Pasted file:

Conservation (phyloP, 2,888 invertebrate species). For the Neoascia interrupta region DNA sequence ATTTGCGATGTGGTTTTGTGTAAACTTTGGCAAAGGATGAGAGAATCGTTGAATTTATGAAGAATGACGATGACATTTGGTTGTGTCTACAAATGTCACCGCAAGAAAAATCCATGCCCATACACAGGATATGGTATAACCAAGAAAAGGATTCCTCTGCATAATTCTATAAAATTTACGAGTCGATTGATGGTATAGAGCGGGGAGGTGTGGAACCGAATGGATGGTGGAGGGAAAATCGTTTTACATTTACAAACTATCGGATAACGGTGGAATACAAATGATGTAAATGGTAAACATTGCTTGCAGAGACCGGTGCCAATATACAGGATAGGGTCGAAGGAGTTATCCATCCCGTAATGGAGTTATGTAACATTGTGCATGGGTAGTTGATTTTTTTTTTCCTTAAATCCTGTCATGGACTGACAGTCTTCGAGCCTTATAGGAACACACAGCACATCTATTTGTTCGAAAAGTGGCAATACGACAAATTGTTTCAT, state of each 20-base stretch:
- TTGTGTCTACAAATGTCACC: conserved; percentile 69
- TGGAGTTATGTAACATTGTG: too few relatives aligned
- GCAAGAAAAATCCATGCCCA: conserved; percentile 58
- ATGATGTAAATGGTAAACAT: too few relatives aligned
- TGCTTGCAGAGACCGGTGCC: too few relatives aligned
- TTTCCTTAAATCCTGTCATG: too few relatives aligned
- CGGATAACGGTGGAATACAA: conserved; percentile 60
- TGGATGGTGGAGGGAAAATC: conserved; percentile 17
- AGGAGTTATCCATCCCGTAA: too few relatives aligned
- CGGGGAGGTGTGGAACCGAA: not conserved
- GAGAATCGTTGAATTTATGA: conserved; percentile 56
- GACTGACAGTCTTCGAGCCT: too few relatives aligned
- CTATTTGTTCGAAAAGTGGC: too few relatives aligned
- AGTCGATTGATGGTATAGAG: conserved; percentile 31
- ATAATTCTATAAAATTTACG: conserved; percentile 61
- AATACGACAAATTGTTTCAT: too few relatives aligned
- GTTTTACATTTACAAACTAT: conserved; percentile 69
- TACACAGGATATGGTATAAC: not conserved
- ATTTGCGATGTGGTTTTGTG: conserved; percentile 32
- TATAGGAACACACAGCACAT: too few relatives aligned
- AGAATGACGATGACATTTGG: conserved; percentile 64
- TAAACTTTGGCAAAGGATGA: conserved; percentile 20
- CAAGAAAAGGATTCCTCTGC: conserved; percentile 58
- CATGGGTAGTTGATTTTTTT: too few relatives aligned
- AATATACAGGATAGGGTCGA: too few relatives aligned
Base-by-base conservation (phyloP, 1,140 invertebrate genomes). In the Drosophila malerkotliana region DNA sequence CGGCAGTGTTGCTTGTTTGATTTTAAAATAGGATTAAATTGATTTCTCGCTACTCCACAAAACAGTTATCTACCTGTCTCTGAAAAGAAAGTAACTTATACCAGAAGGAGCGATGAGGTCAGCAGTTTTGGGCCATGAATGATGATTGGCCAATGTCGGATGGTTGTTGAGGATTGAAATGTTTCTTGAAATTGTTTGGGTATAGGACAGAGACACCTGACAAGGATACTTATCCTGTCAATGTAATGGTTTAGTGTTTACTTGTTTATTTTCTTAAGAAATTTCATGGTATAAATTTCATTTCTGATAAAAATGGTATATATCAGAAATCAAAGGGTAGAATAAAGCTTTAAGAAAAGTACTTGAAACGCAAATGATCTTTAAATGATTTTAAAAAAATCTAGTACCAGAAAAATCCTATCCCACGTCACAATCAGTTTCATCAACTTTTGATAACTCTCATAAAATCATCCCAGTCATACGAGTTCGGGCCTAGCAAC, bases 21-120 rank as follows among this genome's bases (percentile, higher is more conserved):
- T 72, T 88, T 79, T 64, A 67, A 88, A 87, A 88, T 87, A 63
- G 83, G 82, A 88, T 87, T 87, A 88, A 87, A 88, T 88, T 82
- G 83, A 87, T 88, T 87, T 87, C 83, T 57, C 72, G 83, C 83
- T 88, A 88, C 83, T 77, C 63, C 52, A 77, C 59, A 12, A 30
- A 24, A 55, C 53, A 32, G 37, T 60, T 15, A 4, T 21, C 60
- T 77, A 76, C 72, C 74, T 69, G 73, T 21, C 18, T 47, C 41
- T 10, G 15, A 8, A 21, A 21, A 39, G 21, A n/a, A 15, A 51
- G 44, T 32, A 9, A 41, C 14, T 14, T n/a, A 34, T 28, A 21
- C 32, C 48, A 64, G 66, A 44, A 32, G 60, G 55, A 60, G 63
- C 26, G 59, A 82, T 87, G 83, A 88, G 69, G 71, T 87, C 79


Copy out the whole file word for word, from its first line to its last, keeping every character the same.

Conservation (phyloP, 2,888 invertebrate species). For the Neoascia interrupta region DNA sequence ATTTGCGATGTGGTTTTGTGTAAACTTTGGCAAAGGATGAGAGAATCGTTGAATTTATGAAGAATGACGATGACATTTGGTTGTGTCTACAAATGTCACCGCAAGAAAAATCCATGCCCATACACAGGATATGGTATAACCAAGAAAAGGATTCCTCTGCATAATTCTATAAAATTTACGAGTCGATTGATGGTATAGAGCGGGGAGGTGTGGAACCGAATGGATGGTGGAGGGAAAATCGTTTTACATTTACAAACTATCGGATAACGGTGGAATACAAATGATGTAAATGGTAAACATTGCTTGCAGAGACCGGTGCCAATATACAGGATAGGGTCGAAGGAGTTATCCATCCCGTAATGGAGTTATGTAACATTGTGCATGGGTAGTTGATTTTTTTTTTCCTTAAATCCTGTCATGGACTGACAGTCTTCGAGCCTTATAGGAACACACAGCACATCTATTTGTTCGAAAAGTGGCAATACGACAAATTGTTTCAT, state of each 20-base stretch:
- TTGTGTCTACAAATGTCACC: conserved; percentile 69
- TGGAGTTATGTAACATTGTG: too few relatives aligned
- GCAAGAAAAATCCATGCCCA: conserved; percentile 58
- ATGATGTAAATGGTAAACAT: too few relatives aligned
- TGCTTGCAGAGACCGGTGCC: too few relatives aligned
- TTTCCTTAAATCCTGTCATG: too few relatives aligned
- CGGATAACGGTGGAATACAA: conserved; percentile 60
- TGGATGGTGGAGGGAAAATC: conserved; percentile 17
- AGGAGTTATCCATCCCGTAA: too few relatives aligned
- CGGGGAGGTGTGGAACCGAA: not conserved
- GAGAATCGTTGAATTTATGA: conserved; percentile 56
- GACTGACAGTCTTCGAGCCT: too few relatives aligned
- CTATTTGTTCGAAAAGTGGC: too few relatives aligned
- AGTCGATTGATGGTATAGAG: conserved; percentile 31
- ATAATTCTATAAAATTTACG: conserved; percentile 61
- AATACGACAAATTGTTTCAT: too few relatives aligned
- GTTTTACATTTACAAACTAT: conserved; percentile 69
- TACACAGGATATGGTATAAC: not conserved
- ATTTGCGATGTGGTTTTGTG: conserved; percentile 32
- TATAGGAACACACAGCACAT: too few relatives aligned
- AGAATGACGATGACATTTGG: conserved; percentile 64
- TAAACTTTGGCAAAGGATGA: conserved; percentile 20
- CAAGAAAAGGATTCCTCTGC: conserved; percentile 58
- CATGGGTAGTTGATTTTTTT: too few relatives aligned
- AATATACAGGATAGGGTCGA: too few relatives aligned
Base-by-base conservation (phyloP, 1,140 invertebrate genomes). In the Drosophila malerkotliana region DNA sequence CGGCAGTGTTGCTTGTTTGATTTTAAAATAGGATTAAATTGATTTCTCGCTACTCCACAAAACAGTTATCTACCTGTCTCTGAAAAGAAAGTAACTTATACCAGAAGGAGCGATGAGGTCAGCAGTTTTGGGCCATGAATGATGATTGGCCAATGTCGGATGGTTGTTGAGGATTGAAATGTTTCTTGAAATTGTTTGGGTATAGGACAGAGACACCTGACAAGGATACTTATCCTGTCAATGTAATGGTTTAGTGTTTACTTGTTTATTTTCTTAAGAAATTTCATGGTATAAATTTCATTTCTGATAAAAATGGTATATATCAGAAATCAAAGGGTAGAATAAAGCTTTAAGAAAAGTACTTGAAACGCAAATGATCTTTAAATGATTTTAAAAAAATCTAGTACCAGAAAAATCCTATCCCACGTCACAATCAGTTTCATCAACTTTTGATAACTCTCATAAAATCATCCCAGTCATACGAGTTCGGGCCTAGCAAC, bases 21-120 rank as follows among this genome's bases (percentile, higher is more conserved):
- T 72, T 88, T 79, T 64, A 67, A 88, A 87, A 88, T 87, A 63
- G 83, G 82, A 88, T 87, T 87, A 88, A 87, A 88, T 88, T 82
- G 83, A 87, T 88, T 87, T 87, C 83, T 57, C 72, G 83, C 83
- T 88, A 88, C 83, T 77, C 63, C 52, A 77, C 59, A 12, A 30
- A 24, A 55, C 53, A 32, G 37, T 60, T 15, A 4, T 21, C 60
- T 77, A 76, C 72, C 74, T 69, G 73, T 21, C 18, T 47, C 41
- T 10, G 15, A 8, A 21, A 21, A 39, G 21, A n/a, A 15, A 51
- G 44, T 32, A 9, A 41, C 14, T 14, T n/a, A 34, T 28, A 21
- C 32, C 48, A 64, G 66, A 44, A 32, G 60, G 55, A 60, G 63
- C 26, G 59, A 82, T 87, G 83, A 88, G 69, G 71, T 87, C 79